For more information about concurrent disorders see: mindcheck.ca, camh.ca; kelthymentalhealth.ca

And talk to your children from early ages about the importance of avoiding the use of any substances to protect their brain health. Dr. Carol-Ann Saari, medical director of the BC Youth Concurrent Disorder Clinic at BC Children’s Hospital, notes: “The longer youth can let their brains develop without exposure to drugs, the healthier their brains will be.”

**********

Dr. David Smith is an adolescent and adult psychiatrist and the medical director of the Okanagan Psychiatric services for Interior Health. This series of columns on common child and youth mental health issues is a project of the Child and Youth Mental Health and Substances Use Collaborative. The Collaborative involves multiple individuals, organizations and ministries all working together to increase the number of children, youth, and their families receiving timely access to mental health services and support in the Interior Health and Vancouver Island regions. The Collaborative is jointly funded by Doctors of BC and the government of B.C.

 

 

Just Posted

Black Press file photo
RCMP seek suspect in Vancouver Island-wide crime spree

Crimes stretched from Deep Bay to Qualicum, Ladysmith, Chemainus and Youbou

North Cowichan’s committee of the whole have rejected staff’s recommendation to limit the use of fireworks to Halloween. (File photo)
North Cowichan rejects limiting fireworks to Halloween

Municipality decides staff recommendation would be unpopular

Things are looking up for Vancouver Island as zero COVID-19 cases have been reported for the first time since October. THE CANADIAN PRESS/Darryl Dyck
Island records zero new COVID-19 cases for the first time since October

For the first time since October, the province is reporting zero new… Continue reading

CVRD Area E director Alison Nicholson, right, hiked two hours to Waterfall Camp at the Fairy Creek watershed along with Comox town councillor Nicole Minion and Comox Valley Regional District director Daniel Arbour to meet with old-growth logging activists on Monday, June 7. (Submitted)
Cowichan Valley regional director visits Fairy Creek protest camps

‘They clearly communicated that they are committed to what they are doing’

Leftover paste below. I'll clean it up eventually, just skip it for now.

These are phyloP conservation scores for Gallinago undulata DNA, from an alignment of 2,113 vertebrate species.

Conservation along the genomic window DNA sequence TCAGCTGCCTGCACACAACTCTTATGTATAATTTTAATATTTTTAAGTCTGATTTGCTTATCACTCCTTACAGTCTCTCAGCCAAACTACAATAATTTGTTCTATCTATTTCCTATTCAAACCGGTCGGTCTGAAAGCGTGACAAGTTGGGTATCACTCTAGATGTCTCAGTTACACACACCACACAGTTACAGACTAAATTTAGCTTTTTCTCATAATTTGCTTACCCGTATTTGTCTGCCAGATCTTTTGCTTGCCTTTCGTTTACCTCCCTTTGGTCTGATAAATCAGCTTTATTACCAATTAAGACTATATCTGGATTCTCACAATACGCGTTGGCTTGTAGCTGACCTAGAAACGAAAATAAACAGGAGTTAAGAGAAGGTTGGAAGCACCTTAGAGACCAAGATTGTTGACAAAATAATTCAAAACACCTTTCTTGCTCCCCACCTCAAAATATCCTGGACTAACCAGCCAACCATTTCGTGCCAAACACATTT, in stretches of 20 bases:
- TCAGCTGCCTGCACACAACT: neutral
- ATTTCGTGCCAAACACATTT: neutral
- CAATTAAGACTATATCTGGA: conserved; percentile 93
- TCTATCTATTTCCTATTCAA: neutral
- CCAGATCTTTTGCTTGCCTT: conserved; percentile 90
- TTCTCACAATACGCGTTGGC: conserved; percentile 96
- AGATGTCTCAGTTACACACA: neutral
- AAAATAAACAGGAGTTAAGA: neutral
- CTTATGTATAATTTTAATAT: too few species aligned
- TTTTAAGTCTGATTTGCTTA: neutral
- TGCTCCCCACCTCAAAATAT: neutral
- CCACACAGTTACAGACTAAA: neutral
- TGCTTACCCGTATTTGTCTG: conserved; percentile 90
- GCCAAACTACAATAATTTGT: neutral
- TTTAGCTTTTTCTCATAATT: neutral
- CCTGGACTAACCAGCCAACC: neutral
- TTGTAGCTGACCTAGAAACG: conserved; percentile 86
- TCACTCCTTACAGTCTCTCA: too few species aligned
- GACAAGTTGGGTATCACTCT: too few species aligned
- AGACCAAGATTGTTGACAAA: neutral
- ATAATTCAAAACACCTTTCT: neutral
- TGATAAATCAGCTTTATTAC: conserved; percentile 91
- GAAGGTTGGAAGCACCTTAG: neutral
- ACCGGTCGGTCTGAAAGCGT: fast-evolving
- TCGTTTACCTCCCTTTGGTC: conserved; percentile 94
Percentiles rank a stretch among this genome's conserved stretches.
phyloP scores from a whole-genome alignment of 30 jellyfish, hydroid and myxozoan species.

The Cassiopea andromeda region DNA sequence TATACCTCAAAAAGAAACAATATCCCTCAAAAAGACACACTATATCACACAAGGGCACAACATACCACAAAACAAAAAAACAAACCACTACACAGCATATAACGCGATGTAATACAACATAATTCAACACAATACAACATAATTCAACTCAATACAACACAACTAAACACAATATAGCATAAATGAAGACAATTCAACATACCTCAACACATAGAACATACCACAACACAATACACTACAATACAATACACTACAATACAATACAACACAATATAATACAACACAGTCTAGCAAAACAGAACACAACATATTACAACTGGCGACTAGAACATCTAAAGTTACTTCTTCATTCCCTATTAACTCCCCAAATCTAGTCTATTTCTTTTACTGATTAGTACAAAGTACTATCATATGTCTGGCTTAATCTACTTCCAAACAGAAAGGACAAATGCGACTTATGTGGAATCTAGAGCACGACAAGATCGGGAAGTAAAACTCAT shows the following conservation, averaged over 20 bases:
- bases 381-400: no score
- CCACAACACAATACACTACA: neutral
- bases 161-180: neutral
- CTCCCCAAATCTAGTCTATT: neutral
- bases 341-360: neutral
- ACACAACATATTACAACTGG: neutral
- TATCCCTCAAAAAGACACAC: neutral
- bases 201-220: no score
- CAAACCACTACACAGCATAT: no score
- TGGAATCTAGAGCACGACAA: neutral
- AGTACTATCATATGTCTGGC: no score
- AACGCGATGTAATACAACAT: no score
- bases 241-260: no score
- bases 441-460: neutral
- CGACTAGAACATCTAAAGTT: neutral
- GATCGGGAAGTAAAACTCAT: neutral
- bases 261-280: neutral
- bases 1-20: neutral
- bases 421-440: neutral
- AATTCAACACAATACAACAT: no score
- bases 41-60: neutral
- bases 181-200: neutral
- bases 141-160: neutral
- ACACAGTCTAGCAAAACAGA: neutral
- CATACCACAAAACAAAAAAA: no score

A small pod of Pacific white-sided dolphins pass by close to shore in Campbell River June 16, 2021. Still capture from video courtesy of Kimberly Hart
VIDEO: Dolphin sunset captured from Vancouver Island shore

Spectacular setting for view of travelling pod of Pacific white-sided dolphins

Karl and Stephanie Ann Johanson were thrilled to spot a pair of Sandhill Cranes in the Panama Flats this month, an unusual appearance for such birds. (Photo by Stephanie Ann Johanson)
WATCH: Sandhill cranes an unusual, joyful sight in South Island parkland

These birds don’t often touch down on their way between northern B.C. and Mexico

Police are asking for public assistance in locating Anthony Graham who has been charged with the murders of Kamloops brothers Carlo and Erick Fryer. (RCMP photo)
2 charged, suspect at large in killings of B.C. brothers linked to gang activity: RCMP

Kamloops brothers Erick and Carlo Fryer were found deceased in May on a remote Okanagan road

(V.I. Trail/Google Maps)
Now 90% complete, Vancouver Island trail forges new funding parnership

Victoria Foundation takes on Vancouver Island Trail Association; fund valued at $40,000

Albert Health Minister Tyler Shandro and Alberta Premier Jason Kenney unveil an opening sign after speaking about the Open for Summer Plan and next steps in the COVID-19 vaccine rollout, in Edmonton, Friday, June 18, 2021. THE CANADIAN PRESS/Jason Franson
Alberta 1st province in Canada to lift all COVID-19 public health restrictions

70.2% of eligible citizens 12 and older in the province have received a dose of the vaccine

Fraser Health registered nurse Ramn Manan draws a dose of the Pfizer COVID-19 vaccine into a syringe at a walk-up vaccination clinic at Bear Creek Park, in Surrey, B.C., on Monday, May 17, 2021. THE CANADIAN PRESS/Darryl Dyck
‘Honour our fathers’ with COVID-19 vaccine protection, B.C. urges

109 new cases Friday, 75 per cent of 12 and up immunized

Freighters have becomd abundant in the Trincomali Channel on the east side of Thetis Island.
Nanaimo ponders taking on waste from nearby anchored freighters

Vancouver-based Tymac petitioning the Regional District of Nanaimo to accept waste at its landfill

(Paul Henderson/ Chilliwack Progress)
Trutch Avenue in Chilliwack to be renamed to remove racist taint

New name to have Indigenous significance as Chilliwack takes new step toward reconciliation

Most Read